In 1930 there were 54 private clubs listed in the Indianapolis city directory. They ranged from large men’s clubs, such as the Columbia Club and the Indianapolis Athletic Club, to several chapters of the Daughters of the American Revolution, the Indianapolis Exchange Club, the Country Club of Indianapolis, Gatling Gun Club, Indianapolis Literary Club, Indianapolis Woman’s Club, the Propylaeum, Portfolio Club, Women’s Department Club, and University Club. Such clubs, like fraternal lodges, provided outlets for men and women to socialize with people of common interests and in some cases, engage in educational, artistic, or charitable projects.
Some of the private clubs of 1930 still exist today. The most well known in the downtown are undoubtedly the Columbia Club and the Athletic Club. The Columbia Club, founded by supporters of President Benjamin Harrison in 1889, continues to occupy the distinguished Collegiate Gothic-style building constructed for it in 1924 at 121 Monument Circle. Originally a city club for Republican businessmen and politicians, the club today is a place primarily where business people and members of both major political parties come to network. Inside, the grand lobby with its black walnut paneling, Travertine marble fireplace, T.C. Steele painting of Harrison, and oval marble table presented to the former president in 1893 immerse club members and their guests in the heritage of the organization. General manager Ed Albany says that the architecture of the building, its historic furnishings, and rich history help attract and keep members. He also says that diversified programming is vital for private clubs to survive and prosper today. The Columbia Club offers its members fine dining, business seminars, a health club, fashion shows, book signings, ball room dancing, and language classes.
The Indianapolis Athletic Club at 350 North Meridian Street has emphasized athletic facilities for business people downtown since its founding in 1922. Traditionally a favorite venue for Democratic civic leaders and their families, the Athletic Club has hosted many historic events and several presidents of the United States in its 80-year history. Its nine-story Italian Renaissance-style building, completed in 1924, houses a gymnasium, swimming pool, weight training room, and racquetball and squash courts for the work-out needs of its members. It also has been important for business and political networking, and its third-floor luncheon room, first floor Indianapolis 500 dining room, and Frank McHale bar have seen their share of deals and political horse-trading. On the fourth floor, a grand ballroom hosts parties and weddings. The Athletic Club, like other downtown athletic clubs across the country, has lost members in the last two decades, as some members have moved their residences and businesses to the suburbs and younger business people downtown have joined alternative work-out options, such commercial gyms and fitness centers. According to Kaye Froio, assistant to the general manager, the Athletic Club is seeking to reverse this trend by entering into an agreement to sell its hotel floors for first class condominiums and using the income to renovate the athletic facilities and attract new members.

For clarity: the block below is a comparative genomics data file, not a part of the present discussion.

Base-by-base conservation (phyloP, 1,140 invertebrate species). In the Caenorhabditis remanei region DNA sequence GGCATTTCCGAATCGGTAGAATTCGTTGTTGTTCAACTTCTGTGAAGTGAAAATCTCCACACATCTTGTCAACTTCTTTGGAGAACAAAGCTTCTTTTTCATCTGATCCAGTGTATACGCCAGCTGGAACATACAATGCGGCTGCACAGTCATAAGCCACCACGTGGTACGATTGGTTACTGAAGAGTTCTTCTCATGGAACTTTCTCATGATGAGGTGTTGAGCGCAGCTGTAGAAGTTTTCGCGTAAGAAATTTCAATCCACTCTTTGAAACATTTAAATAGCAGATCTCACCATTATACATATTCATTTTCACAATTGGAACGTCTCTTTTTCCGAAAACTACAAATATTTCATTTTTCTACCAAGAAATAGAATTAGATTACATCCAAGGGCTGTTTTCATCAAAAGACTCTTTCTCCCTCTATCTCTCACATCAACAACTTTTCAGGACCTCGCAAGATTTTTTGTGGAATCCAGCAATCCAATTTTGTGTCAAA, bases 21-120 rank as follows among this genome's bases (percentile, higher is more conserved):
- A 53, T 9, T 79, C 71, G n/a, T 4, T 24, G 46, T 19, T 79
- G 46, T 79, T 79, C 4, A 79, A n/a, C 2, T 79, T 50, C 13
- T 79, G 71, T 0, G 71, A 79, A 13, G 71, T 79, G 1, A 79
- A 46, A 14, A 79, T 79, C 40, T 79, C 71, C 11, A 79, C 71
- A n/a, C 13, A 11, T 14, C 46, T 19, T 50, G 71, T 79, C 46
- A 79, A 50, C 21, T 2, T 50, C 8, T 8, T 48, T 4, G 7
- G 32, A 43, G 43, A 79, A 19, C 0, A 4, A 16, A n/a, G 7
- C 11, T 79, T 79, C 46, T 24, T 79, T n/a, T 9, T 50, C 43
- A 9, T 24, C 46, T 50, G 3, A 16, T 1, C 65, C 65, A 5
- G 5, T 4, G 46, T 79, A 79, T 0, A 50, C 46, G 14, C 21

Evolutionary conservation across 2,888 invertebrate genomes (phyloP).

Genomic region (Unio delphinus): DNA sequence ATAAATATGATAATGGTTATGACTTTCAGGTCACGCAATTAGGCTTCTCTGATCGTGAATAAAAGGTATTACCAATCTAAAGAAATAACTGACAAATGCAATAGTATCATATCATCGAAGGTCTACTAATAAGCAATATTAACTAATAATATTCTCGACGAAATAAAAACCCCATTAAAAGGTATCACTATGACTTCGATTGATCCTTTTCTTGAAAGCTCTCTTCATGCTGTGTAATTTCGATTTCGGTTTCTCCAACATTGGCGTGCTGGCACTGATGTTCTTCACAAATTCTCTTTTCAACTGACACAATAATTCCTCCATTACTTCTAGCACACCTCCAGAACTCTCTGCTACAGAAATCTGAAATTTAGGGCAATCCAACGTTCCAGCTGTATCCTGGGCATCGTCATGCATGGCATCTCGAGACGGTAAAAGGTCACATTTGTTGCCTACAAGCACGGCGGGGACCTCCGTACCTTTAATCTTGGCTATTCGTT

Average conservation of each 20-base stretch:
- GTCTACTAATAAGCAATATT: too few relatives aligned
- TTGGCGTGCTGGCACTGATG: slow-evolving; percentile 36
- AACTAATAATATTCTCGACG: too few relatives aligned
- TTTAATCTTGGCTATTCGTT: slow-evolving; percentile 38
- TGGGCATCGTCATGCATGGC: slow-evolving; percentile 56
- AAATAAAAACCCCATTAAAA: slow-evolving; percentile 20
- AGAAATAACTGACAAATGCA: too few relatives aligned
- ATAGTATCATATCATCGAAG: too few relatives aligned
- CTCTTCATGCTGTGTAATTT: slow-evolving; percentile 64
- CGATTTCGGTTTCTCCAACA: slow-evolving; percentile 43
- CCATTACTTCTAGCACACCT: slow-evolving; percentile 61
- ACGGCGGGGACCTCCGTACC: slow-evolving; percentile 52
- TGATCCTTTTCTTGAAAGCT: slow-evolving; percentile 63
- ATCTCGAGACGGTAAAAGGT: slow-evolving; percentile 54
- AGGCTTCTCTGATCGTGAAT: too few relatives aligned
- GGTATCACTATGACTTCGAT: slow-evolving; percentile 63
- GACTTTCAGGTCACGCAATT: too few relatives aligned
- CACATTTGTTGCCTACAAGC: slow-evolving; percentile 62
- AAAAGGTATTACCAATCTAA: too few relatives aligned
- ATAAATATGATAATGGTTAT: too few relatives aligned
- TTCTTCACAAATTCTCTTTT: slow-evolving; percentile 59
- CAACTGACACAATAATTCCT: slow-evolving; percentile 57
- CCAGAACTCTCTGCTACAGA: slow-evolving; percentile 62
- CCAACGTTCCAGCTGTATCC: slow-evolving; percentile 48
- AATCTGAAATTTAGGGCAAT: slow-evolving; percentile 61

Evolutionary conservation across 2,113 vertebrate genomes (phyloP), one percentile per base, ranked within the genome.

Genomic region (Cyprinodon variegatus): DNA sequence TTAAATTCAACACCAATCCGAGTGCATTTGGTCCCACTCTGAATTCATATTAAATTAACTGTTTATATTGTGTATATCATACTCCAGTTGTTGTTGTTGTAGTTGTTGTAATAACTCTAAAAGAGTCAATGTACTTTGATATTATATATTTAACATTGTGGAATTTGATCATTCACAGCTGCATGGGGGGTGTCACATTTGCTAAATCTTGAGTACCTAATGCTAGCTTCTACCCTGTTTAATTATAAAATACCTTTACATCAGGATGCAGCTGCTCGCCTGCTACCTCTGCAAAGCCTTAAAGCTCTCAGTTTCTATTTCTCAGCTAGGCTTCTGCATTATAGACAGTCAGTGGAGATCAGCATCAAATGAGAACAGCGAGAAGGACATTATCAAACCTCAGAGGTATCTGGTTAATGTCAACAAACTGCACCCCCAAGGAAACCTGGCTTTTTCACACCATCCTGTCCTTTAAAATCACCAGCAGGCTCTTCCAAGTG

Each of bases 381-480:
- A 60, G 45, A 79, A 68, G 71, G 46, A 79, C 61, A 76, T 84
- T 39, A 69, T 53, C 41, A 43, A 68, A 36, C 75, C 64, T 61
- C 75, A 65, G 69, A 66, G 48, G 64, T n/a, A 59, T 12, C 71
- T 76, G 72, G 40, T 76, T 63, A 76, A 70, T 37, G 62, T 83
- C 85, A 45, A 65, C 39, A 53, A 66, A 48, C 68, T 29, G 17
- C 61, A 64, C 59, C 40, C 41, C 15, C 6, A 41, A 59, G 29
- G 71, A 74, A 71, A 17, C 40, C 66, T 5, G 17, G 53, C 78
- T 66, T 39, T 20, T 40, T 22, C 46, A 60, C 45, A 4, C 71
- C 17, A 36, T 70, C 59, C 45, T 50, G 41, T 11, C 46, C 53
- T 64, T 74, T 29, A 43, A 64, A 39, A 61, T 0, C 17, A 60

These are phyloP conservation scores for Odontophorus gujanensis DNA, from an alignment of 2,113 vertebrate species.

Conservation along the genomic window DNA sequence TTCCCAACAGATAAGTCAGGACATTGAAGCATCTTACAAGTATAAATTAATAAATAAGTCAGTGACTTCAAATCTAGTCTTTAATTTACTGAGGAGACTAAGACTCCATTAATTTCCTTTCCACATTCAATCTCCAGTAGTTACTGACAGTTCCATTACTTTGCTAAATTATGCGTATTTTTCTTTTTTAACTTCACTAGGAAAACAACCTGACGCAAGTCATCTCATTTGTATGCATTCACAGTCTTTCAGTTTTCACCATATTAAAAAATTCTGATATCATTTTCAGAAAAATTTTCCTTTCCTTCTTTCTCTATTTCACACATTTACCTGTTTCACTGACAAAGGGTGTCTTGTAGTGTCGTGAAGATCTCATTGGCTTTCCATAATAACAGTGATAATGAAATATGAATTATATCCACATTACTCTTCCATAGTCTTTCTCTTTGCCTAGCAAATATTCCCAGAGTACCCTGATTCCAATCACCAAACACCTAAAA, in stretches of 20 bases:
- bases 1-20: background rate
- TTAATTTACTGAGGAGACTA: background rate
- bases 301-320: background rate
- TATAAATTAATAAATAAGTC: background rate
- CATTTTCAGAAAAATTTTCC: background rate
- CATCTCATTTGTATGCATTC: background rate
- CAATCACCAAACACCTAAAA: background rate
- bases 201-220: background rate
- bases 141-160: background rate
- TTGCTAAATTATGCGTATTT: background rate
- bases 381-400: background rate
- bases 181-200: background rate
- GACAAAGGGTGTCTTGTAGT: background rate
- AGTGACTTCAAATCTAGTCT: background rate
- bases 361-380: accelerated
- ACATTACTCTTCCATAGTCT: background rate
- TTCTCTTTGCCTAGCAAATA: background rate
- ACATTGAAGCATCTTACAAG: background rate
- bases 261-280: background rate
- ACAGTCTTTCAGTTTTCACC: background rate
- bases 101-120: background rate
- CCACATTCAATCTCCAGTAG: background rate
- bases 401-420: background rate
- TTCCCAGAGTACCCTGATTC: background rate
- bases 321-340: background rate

At 970 North Delaware Street, in the former residence of automobile pioneer Daniel W. Marmon, the University Club finds tradition and history to be anchors for continued stability. Club president Gordon Wishard says that the members enjoy hospitality, fine cuisine, and camaraderie. Many families have had memberships for three or four generations, and some of the oldest names in Indianapolis society are on the rosters of the club. It was founded in 1894, and its early members included Benjamin Harrison, painter T.C. Steele, and novelist Booth Tarkington.
A downtown club with quite a different focus is the Gatling Gun Club at 709 North Illinois Street. Founded in 1919, the club’s original purpose was to stage gun drills as part of Masonic Shrine meetings. Initially the teams used actual Gatling guns, which were early machine guns invented by Dr. Richard Gatling in Indianapolis just before the Civil War. Today, the clubhouse, with its distinctive Ionic columns, hosts social functions of the Murat Shrine gun drill team.